Temple of Artemis

 

The Temple of Artemis

History of the Temple and Its Discovery

The sixth century BC marks a golden age for Ionia. It was an age where many architectural buildings were constructed that captured the world’s attention. Among them was the Temple of Artemis at Ephesus, which ranked as one of the Seven Wonders of the Ancient World. Today, the temple ruins lie on the Kuşadası road, 1.5 kilometers to the east of Ephesus at the western periphery of the town of Selçuk. The temple was discovered in 1869 by the British engineer and archeologist, John Turtle Wood, after seven years of excavation.

After 1869 work continued in 1904-1905, with David George Hogarth directing excavations on behalf of the British Museum. Then followed a long hiatus  until 1965 where excavations where eventually resumed by the Austrian Institute of Archeology; they remain ongoing today. The oldest findings encountered at the site of the temple are fragments of Mycenaean pottery dating from the the fourteenth-thirteenth century BC. The temple area appears to have been used as a cult sanctuary as early as eleventh sanctuary BC and been home to successive temples built one on top of the other until Late Antiquity. Evidence gleaned from excavations suggests that the first built between 680-650 BC, measured 13.5 x 8.5 meters and featured 4 x 8 columns.

This construction of a colossal temple composed of marble columns followed a century later, in 570 BC. This structure which probably measured 100 x 60 meters, was characterized by 106 marble columns decorated with reliefs. Some sections of the columns and marble friezes found during early excavations were taken to the British Museum. Having been financed by the Lydian King, Croeseus, this incarnation of the temple is referred as the ‘Temple of Croesus’. The architects responsible were Thedoerus and the father-and-son team, Chresiphron and Metagenes, who must surely have been influenced by Hittile, Asyrian, Egyptian and Urartu art in building such a spectacular large temple. Among early searches, Pliny wrote in his encyclopaedia ‘Natural Historia’ that the temple measured 220 x 425 feet and was fronted by thirty-six columns carved with reliefs.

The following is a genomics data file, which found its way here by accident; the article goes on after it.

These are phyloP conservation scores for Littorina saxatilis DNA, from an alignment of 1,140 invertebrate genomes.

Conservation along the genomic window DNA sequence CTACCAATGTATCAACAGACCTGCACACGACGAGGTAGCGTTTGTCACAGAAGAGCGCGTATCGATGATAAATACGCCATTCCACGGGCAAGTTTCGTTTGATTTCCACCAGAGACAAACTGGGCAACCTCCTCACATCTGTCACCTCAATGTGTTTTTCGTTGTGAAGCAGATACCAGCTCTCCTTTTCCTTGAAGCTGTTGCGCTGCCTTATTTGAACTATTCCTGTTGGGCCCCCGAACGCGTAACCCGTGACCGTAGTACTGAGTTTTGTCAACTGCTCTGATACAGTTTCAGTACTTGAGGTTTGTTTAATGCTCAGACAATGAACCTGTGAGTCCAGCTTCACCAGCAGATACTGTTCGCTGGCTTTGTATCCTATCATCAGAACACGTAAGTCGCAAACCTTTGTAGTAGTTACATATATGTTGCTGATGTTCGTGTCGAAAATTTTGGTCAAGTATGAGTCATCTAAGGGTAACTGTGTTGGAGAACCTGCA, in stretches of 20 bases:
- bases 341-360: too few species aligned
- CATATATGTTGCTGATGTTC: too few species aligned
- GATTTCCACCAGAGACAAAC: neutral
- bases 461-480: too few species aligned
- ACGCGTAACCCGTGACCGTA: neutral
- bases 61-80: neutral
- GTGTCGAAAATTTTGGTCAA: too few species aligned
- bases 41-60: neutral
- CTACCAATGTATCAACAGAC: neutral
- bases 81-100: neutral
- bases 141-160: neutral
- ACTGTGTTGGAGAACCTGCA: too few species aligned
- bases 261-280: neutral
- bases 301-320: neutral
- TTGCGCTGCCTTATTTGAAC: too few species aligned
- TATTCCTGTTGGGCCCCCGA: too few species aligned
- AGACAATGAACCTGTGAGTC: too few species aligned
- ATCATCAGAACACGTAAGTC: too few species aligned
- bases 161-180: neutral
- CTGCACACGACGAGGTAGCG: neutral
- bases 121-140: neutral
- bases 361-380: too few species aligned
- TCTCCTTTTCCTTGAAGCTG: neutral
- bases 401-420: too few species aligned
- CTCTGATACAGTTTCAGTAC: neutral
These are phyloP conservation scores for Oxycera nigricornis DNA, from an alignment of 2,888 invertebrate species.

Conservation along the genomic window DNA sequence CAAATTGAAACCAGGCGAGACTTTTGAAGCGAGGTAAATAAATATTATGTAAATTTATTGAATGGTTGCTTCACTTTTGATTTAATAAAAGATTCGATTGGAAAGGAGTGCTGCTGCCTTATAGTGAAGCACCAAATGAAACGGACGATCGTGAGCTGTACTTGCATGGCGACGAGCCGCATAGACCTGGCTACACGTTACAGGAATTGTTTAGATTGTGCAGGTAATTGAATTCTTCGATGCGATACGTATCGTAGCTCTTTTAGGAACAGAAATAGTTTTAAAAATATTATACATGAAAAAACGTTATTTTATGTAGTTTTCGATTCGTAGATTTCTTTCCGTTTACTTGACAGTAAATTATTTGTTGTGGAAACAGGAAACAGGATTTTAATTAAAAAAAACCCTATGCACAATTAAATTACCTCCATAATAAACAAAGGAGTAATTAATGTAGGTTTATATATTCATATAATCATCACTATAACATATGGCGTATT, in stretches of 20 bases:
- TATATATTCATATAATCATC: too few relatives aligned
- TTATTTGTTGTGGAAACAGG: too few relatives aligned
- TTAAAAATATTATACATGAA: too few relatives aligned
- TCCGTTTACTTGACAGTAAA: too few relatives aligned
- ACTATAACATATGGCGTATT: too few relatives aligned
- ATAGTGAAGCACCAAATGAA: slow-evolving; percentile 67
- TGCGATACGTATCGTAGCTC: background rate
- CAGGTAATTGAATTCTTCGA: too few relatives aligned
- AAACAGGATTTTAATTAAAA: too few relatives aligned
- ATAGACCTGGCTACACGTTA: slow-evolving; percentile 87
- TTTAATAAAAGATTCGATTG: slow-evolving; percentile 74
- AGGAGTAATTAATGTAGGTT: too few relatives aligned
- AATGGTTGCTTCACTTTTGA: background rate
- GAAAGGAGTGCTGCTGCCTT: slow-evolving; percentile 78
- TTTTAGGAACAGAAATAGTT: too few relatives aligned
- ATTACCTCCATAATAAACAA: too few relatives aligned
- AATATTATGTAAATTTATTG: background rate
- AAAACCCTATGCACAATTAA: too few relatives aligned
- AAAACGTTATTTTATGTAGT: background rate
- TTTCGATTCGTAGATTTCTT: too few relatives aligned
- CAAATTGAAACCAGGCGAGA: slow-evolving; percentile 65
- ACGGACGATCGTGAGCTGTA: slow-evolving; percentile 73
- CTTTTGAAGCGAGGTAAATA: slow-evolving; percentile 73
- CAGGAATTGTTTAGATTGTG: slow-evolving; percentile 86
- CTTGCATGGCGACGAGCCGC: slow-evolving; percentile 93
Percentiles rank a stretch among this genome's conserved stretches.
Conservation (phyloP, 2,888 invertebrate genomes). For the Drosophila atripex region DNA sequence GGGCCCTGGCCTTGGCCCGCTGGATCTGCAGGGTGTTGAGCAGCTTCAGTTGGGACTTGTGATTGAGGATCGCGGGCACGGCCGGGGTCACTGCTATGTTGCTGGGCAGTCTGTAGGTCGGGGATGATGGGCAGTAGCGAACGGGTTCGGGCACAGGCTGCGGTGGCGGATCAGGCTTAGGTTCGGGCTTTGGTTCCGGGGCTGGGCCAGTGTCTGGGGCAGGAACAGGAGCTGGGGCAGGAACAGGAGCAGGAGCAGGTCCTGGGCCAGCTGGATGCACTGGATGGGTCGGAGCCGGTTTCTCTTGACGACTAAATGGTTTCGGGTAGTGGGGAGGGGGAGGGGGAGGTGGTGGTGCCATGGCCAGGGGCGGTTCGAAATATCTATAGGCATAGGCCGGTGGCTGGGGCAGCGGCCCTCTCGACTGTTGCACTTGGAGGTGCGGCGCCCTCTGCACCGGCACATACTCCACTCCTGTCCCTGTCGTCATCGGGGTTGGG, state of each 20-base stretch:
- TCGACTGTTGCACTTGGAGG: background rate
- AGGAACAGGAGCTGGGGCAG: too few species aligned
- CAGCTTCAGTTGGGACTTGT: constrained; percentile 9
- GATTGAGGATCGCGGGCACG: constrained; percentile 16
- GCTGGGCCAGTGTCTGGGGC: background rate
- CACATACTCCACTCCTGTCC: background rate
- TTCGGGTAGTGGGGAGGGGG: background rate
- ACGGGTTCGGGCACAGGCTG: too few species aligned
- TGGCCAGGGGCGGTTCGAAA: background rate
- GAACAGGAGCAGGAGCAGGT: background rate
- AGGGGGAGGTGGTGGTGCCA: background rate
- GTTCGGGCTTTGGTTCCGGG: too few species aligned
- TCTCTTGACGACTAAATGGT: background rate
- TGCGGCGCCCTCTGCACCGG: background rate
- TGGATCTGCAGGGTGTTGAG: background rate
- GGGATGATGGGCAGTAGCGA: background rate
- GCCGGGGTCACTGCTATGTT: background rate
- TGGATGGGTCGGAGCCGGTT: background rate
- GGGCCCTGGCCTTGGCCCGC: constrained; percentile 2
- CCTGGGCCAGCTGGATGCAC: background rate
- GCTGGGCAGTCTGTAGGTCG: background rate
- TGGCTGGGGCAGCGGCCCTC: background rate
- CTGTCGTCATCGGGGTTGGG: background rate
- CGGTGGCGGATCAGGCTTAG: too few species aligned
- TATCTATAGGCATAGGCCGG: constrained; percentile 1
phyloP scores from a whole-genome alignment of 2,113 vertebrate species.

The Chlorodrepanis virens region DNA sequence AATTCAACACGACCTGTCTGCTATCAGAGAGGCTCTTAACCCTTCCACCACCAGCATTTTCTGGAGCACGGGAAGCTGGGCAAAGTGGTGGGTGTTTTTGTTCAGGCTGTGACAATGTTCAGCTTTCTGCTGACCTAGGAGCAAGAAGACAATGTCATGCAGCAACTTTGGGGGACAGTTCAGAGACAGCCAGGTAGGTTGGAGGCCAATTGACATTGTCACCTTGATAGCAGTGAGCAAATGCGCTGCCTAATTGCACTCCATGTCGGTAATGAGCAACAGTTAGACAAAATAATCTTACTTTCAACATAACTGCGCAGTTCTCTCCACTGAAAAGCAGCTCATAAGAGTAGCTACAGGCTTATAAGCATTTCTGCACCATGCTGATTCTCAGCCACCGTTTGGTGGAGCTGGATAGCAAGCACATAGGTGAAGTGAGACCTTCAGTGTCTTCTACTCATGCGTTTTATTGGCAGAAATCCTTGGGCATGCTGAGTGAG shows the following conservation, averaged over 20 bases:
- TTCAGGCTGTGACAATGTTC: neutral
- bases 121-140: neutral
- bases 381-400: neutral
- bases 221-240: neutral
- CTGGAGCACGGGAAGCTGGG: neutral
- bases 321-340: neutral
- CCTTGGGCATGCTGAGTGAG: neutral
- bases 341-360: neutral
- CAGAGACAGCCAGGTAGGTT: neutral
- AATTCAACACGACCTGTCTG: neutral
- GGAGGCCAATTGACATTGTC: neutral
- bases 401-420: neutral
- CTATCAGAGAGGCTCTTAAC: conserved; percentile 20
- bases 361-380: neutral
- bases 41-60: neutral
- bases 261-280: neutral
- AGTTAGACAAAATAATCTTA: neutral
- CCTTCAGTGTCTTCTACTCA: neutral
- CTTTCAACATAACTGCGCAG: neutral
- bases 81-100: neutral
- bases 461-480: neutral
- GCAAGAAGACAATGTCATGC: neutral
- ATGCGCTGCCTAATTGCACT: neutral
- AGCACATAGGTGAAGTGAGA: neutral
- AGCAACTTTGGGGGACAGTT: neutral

Come 356 BC, however, an act of arson by the madman, Herostratos, destroyed the temple, causing the roof to cave in. Soon afterwards, work began on rebuilding the temple over the foundations of its predecessor, now in a hollow due to alluviak deposits carried by the Küçük Menderes (Cayster) River. The new temple, probably of the same dimensions, was constructed to a hight of 18.4 metres with one hundred and twenty-seven columns. Because of the rising sea level, the structure was raşsed by 2.7 meters and mounted on a thirteen-step crepidoma. The architects this time included Palonius, Demetrius and Cheiroctates. Construction was still ongoing when Alexander the Great appeared on the scene; but his offers of financial support – in retum for dedicatory inscription – were rebuffed by the Ephesians on the grounds that it was ‘inappropriate for one god to dedicate a temple to another’.

Build entirely of marble, the temple presented an impressive spectacle given its size, grandeur and myriad statues. In 262 AD, the edifice was razed by invading Goths, although part of it was later restored and remained in use until 400 AD. In Late Antiquity, once the worship of Artemis was history the temple was probably used for a while as a church. In subsequent years, many of its structural elements were dismantled and used in the construction of the Basilica of St. John and other such buildings.

 

 

 

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